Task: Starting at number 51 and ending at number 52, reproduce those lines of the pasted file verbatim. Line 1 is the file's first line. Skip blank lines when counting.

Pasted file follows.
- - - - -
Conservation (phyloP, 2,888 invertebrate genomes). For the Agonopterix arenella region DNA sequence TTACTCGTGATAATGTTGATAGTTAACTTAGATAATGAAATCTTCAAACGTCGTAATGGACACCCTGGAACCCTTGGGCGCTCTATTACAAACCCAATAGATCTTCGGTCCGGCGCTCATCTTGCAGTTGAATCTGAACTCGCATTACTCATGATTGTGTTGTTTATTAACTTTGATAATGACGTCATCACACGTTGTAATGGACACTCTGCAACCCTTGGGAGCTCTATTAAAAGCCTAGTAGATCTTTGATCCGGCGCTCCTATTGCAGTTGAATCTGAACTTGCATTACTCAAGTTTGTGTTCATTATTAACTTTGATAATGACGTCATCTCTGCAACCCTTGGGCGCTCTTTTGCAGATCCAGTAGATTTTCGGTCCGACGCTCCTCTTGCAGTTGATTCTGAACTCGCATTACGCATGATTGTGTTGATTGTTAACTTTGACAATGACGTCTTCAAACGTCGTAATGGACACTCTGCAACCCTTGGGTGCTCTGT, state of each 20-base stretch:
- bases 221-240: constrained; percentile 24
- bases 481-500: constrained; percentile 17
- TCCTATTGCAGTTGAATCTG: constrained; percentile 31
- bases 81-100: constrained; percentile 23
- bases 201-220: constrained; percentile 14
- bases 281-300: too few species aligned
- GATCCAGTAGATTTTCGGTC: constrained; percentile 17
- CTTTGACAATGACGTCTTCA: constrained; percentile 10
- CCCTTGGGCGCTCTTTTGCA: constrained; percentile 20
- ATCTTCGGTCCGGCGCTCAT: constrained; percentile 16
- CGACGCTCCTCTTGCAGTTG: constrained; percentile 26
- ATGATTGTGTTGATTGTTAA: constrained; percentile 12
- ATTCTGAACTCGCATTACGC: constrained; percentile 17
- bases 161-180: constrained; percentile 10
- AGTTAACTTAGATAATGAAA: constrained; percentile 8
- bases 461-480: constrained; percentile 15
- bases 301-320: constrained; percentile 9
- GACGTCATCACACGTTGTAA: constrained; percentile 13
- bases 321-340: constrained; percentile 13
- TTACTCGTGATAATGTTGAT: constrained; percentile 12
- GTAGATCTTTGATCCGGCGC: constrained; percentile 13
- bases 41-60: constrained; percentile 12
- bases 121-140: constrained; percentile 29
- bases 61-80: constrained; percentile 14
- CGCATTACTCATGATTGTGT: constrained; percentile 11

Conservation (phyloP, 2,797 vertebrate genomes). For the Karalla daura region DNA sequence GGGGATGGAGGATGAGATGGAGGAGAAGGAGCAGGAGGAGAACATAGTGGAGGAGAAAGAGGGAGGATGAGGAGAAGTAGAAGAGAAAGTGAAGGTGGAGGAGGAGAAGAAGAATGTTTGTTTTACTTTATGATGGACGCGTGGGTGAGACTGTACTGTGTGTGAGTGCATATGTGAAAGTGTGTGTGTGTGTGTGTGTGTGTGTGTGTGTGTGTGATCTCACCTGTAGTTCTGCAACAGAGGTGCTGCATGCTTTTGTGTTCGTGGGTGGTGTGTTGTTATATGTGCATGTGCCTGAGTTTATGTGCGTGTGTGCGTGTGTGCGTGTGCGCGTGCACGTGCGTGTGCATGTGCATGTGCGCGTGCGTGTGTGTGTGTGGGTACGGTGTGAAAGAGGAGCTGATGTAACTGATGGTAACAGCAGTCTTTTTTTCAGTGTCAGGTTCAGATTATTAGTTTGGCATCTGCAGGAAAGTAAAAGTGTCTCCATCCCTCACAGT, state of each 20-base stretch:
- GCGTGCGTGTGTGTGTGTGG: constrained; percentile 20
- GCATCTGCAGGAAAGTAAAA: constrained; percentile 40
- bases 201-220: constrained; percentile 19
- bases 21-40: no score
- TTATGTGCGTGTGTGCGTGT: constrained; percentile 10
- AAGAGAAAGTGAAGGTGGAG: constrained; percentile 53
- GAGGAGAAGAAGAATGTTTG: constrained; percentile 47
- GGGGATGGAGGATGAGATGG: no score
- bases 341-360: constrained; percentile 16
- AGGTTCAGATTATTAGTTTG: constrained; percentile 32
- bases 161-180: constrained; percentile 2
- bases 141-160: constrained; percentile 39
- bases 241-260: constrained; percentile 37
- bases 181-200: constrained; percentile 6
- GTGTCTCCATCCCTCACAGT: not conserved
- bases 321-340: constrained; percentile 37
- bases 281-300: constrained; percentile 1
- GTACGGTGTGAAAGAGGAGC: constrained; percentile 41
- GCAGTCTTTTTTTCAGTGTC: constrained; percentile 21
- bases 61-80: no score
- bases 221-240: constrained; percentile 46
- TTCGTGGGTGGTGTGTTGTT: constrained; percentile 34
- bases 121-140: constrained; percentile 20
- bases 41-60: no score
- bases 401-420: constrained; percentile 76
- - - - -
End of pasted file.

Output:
- bases 41-60: no score
- bases 401-420: constrained; percentile 76